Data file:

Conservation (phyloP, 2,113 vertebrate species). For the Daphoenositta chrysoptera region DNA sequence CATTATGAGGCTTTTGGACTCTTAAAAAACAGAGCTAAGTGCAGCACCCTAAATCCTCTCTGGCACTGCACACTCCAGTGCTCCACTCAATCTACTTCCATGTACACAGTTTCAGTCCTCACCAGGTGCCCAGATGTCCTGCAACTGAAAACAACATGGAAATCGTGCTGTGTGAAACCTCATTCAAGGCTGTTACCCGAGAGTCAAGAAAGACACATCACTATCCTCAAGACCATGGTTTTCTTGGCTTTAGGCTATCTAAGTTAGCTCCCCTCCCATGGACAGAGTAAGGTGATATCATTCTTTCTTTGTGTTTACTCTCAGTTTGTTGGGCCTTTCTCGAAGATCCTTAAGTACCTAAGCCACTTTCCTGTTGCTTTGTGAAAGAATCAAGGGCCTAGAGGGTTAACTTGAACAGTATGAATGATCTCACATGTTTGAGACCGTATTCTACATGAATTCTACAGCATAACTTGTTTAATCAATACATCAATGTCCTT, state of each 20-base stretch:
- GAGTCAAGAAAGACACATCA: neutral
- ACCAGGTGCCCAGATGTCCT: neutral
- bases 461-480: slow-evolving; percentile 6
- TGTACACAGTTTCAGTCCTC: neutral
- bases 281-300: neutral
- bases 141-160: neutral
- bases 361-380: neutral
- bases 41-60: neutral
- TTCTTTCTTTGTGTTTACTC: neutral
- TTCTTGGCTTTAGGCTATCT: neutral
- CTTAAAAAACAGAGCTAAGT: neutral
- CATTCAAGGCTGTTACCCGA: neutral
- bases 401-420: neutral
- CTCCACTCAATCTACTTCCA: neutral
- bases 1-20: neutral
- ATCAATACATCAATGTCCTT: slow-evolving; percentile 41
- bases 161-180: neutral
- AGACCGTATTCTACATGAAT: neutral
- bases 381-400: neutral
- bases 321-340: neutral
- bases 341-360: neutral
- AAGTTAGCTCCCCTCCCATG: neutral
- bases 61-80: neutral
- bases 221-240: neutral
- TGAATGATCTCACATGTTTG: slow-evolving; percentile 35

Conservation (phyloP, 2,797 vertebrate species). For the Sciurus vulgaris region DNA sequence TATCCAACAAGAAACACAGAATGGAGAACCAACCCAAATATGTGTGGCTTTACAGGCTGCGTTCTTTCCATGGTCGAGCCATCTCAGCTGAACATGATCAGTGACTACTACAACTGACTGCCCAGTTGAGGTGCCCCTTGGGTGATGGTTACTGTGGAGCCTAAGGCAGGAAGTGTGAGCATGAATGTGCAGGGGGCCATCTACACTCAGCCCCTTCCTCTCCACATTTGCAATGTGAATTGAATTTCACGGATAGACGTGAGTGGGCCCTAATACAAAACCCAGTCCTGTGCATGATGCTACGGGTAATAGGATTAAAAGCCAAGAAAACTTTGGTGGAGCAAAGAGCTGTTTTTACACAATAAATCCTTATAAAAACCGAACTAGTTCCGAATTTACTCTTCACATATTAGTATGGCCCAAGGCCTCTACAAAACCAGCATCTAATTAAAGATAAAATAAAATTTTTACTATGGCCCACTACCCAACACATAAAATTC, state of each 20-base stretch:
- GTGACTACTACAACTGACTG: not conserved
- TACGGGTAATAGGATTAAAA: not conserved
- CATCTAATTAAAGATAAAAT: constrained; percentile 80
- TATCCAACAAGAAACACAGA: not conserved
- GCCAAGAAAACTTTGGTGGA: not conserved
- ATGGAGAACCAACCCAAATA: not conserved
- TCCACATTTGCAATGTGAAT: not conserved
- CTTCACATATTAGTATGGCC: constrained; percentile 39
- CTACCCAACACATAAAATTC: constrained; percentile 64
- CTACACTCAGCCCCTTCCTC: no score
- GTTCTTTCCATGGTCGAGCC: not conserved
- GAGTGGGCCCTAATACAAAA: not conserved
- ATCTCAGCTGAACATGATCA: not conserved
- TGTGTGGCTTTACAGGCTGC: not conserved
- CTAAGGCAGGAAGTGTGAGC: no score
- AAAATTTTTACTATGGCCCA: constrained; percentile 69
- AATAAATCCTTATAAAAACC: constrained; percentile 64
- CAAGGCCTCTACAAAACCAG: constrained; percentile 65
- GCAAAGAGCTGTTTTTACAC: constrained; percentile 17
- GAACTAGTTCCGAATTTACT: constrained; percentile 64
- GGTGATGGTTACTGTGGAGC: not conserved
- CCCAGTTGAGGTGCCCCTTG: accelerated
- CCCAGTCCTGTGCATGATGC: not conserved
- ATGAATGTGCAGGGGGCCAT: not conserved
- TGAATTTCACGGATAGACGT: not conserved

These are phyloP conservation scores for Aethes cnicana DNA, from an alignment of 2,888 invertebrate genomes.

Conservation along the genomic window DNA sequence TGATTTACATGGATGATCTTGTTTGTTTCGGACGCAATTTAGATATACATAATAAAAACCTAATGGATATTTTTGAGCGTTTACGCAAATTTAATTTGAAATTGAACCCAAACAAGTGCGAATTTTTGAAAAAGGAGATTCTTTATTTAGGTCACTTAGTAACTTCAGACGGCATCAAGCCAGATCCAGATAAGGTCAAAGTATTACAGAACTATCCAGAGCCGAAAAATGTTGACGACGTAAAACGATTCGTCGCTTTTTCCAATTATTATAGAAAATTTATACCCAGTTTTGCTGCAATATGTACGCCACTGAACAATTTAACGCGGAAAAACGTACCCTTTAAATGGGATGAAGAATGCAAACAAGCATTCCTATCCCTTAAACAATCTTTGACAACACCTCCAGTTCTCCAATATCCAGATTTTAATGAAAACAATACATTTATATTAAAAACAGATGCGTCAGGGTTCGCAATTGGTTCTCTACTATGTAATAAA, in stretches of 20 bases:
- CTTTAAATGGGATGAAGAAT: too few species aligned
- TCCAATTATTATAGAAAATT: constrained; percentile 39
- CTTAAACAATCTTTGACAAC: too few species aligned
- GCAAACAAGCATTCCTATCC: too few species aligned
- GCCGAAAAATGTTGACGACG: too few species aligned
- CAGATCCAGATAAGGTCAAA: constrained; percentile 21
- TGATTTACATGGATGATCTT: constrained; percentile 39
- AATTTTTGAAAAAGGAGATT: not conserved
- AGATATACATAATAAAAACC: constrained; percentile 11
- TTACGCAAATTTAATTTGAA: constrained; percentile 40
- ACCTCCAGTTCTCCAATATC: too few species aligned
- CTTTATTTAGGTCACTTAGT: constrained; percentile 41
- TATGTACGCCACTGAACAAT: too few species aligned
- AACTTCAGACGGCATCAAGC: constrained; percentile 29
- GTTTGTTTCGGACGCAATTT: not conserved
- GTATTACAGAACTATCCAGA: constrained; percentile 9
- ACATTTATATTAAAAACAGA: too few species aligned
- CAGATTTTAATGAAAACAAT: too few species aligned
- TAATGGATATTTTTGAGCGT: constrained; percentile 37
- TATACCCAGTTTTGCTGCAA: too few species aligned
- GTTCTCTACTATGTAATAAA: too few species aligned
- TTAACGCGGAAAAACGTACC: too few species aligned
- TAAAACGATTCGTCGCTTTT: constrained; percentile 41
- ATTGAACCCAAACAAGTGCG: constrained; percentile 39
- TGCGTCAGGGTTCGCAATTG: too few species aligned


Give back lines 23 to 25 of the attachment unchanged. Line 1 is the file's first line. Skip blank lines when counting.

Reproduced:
- AAGTTAGCTCCCCTCCCATG: neutral
- bases 61-80: neutral
- bases 221-240: neutral